A federal appeals court has extended its stay of the U.S. Occupational Safety and Health Administration’s new mandatory COVID vaccination standard for large employers, finding it likely that the emergency measure is unconstitutional and exceeds the agency’s statutory authority.
The OSHA vaccine mandate is “fatally flawed on its own terms,” according to Judge Kurt D. Engelhardt, writing for a three-judge panel of the 5th U.S. Circuit Court of Appeals
“[H]ealth agencies do not make housing policy, and occupational safety administrations do not make health policy,” wrote Engelhardt. “In seeking to do so here, OSHA runs afoul of the statute from which it draws its power and, likely, violates the constitutional structure that safeguards our collective liberty.”
The Nov. 12 decision in BST Holdings v. OSHA follows a temporary stay entered by the court Nov. 6. The panel’s latest order prohibits OSHA from enforcing its so-called “Emergency Temporary Standard” pending “adequate judicial review” of a petition for a permanent injunction filed by a number of states, employers, religious groups in response to the unveiling of the regulation.
On Nov. 4, OSHA announced new regulations for implementing and enforcing mandatory COVID vaccination policies for employers with 100 or more employees. The ETS directs covered employers to choose to either enforce a mandatory vaccination policy in the workplace or adopt a policy requiring employees to choose vaccination or undergo regular COVID testing and wear a face covering at work.
Under the new regulations, covered employers have 30 days, or until Dec. 5, to have written vaccination policies developed and implemented by that date. Employers that allow employees the option to forgo vaccinations must commence weekly testing of unvaccinated employees within 60 days, or beginning on Jan. 4.
OSHA adopted the new regulations pursuant to 29 U.S.C. §655(c)(1), which authorizes the agency bypass standard notice-and-comment procedures for six months by providing “for an emergency temporary standard to take immediate effect upon publication in the Federal Register.
In order to act in accordance with the statute, OSHA is required to determine “(A) that employees are exposed to grave danger from exposure to substances or agents determined to be toxic or physically harmful or from new hazards, and (B) that such emergency standard is necessary to protect employees from such danger.”
In concluding that it was likely that OSHA had overstepped its statutory authority, Judge Engelhardt noted that only one of the six ETSs adopted by the agency in its 50-year history had survived legal challenges.
The judge found problematic the fact that the COVID vaccine mandate did not appear to be the sort of carefully crafted regulation required for an exercise of the “extraordinary” emergency powers provided in §655(c)(1).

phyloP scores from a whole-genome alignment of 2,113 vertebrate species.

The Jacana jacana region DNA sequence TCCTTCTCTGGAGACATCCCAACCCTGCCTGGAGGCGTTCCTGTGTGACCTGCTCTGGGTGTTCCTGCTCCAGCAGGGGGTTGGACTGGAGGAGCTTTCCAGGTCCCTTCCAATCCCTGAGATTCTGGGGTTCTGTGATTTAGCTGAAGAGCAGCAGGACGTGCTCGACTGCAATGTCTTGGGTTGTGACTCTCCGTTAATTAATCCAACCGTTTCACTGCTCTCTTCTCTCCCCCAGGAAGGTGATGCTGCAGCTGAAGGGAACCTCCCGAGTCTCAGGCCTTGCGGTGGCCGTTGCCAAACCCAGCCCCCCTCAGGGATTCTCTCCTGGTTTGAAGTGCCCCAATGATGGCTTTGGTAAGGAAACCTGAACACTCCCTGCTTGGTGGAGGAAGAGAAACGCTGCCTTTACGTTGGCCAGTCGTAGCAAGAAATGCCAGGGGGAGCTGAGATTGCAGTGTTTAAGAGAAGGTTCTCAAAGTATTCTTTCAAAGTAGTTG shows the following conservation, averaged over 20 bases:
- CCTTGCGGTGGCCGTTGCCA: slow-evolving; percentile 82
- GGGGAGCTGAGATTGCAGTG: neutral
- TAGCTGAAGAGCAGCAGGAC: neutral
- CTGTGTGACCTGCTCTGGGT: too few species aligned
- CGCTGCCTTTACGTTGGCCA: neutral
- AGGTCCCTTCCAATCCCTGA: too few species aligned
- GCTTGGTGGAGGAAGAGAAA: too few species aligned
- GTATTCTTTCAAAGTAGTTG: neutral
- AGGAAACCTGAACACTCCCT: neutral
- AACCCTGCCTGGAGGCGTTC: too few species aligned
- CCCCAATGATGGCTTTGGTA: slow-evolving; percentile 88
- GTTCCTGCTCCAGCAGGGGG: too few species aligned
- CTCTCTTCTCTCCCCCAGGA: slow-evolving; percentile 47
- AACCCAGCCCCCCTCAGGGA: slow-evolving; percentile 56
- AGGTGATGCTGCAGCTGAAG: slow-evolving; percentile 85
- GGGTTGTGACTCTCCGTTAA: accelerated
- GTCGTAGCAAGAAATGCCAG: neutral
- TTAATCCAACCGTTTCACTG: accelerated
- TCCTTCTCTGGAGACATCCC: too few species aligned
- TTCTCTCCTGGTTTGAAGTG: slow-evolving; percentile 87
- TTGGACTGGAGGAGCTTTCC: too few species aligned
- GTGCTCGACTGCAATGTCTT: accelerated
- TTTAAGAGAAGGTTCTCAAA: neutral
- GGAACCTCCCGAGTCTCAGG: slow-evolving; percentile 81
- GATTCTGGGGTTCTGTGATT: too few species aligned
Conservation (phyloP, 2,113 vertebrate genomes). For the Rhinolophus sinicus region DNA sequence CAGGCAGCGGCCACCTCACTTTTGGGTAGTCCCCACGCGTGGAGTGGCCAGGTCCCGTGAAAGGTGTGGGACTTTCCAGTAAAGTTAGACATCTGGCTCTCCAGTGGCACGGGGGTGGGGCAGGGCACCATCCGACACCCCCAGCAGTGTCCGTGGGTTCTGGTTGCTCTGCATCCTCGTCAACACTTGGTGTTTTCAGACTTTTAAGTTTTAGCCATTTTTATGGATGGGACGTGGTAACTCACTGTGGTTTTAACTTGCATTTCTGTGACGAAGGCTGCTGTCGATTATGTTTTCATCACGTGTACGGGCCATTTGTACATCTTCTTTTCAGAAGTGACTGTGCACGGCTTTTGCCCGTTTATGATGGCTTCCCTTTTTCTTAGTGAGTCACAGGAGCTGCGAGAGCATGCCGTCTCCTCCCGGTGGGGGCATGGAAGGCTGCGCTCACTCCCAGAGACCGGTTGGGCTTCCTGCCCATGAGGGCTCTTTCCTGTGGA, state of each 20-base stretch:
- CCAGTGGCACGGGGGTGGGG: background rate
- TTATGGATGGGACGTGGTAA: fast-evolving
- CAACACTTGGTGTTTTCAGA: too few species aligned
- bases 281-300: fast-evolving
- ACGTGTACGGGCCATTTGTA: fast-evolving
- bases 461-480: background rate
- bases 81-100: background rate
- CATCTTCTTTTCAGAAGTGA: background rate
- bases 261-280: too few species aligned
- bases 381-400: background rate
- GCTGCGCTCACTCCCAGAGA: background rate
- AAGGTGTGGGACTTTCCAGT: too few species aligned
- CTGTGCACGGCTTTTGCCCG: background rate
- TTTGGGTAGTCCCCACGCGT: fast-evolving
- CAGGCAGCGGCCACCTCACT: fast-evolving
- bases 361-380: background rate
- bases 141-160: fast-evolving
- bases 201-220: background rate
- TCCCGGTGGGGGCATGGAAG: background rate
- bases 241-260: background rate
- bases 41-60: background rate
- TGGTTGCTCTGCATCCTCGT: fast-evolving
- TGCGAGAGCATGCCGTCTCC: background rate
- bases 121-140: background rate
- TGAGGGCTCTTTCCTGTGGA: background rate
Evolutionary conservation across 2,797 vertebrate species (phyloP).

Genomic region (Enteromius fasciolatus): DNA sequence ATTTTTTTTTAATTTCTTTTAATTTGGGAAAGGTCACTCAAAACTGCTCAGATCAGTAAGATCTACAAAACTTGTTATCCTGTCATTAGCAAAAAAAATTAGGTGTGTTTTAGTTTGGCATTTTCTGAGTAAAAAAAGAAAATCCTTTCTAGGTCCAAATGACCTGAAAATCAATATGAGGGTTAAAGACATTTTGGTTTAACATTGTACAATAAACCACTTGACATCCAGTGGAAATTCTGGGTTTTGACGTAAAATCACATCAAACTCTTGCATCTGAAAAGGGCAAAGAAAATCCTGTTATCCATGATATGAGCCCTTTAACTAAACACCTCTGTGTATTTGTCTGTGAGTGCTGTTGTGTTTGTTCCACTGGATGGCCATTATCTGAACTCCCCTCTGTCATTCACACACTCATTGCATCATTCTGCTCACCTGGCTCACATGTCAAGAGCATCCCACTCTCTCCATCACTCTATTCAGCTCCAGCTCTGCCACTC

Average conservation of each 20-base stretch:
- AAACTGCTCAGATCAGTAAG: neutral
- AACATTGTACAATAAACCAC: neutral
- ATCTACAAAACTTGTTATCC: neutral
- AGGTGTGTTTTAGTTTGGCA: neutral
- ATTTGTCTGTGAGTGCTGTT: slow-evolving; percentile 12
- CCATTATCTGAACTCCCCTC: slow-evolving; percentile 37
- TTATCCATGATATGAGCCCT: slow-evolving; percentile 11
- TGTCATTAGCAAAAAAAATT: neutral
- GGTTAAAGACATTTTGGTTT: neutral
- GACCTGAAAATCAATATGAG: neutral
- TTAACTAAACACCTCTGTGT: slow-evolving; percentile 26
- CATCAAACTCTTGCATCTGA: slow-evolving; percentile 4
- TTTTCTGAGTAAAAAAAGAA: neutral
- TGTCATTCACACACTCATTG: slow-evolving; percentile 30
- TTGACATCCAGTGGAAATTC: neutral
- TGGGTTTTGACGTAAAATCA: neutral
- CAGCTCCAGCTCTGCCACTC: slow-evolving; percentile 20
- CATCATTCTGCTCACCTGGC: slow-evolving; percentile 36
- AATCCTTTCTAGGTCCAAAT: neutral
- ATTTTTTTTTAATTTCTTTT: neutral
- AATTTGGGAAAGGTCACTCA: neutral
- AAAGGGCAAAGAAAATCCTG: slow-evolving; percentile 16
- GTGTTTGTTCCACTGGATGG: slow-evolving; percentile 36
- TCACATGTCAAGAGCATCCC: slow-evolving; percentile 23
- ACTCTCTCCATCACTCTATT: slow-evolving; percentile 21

“Quite the opposite, rather than a delicately handled scalpel, the Mandate is a one-size-fits-all sledgehammer that makes hardly any attempt to account for differences in workplaces (and workers) that have more than a little bearing on workers’ varying degrees of susceptibility to the supposedly ‘grave danger’ the Mandate purports to address,” Engelhardt wrote.
The judge also questioned whether OSHA would ultimately be able to show that the mandate was necessary.
“[T]he Mandate fails to consider what is perhaps the most salient fact of all: the ongoing threat of COVID-19 is more dangerous to some employees than to other employees,” the judge wrote. “All else equal, a 28 year-old trucker spending the bulk of his workday in the solitude of his cab is simply less vulnerable to COVID-19 than a 62 year-old prison janitor. Likewise, a naturally immune unvaccinated worker is presumably at less risk than an unvaccinated worker who has never had the virus.”
Engelhardt also concluded that the ETS suffered from inherent inconsistencies that undercut OSHA’s contention that the COVID pandemic created the type of grave danger that demanded regulatory action.
“The most vulnerable worker in America draws no protection from the Mandate if his company employs 99 workers or fewer,” Engelhardt wrote. “The reason why? Because, as even OSHA admits, companies of 100 or more employers will be better able to administer (and sustain) the Mandate. That may be true. But this kind of thinking belies the premise that any of this is truly an emergency.”
According to the judge, courts in the past had regarded the sort of “underinclusiveness” evinced by the OSHA vaccine regulation “as a telltale sign that the government’s interest in enacting a liberty-restraining pronouncement is not in fact ‘compelling.’”
Finally, the judge found that the vaccine mandate raised “serious” constitutional concerns indicating that the petitioners would ultimately prevail.
“[T]he Mandate likely exceeds the federal government’s authority under the Commerce Clause because it regulates noneconomic inactivity that falls squarely within the States’ police power,” Engelhardt wrote. “A person’s choice to remain unvaccinated and forgo regular testing is noneconomic inactivity. And to mandate that a person receive a vaccine or undergo testing falls squarely within the States’ police power.”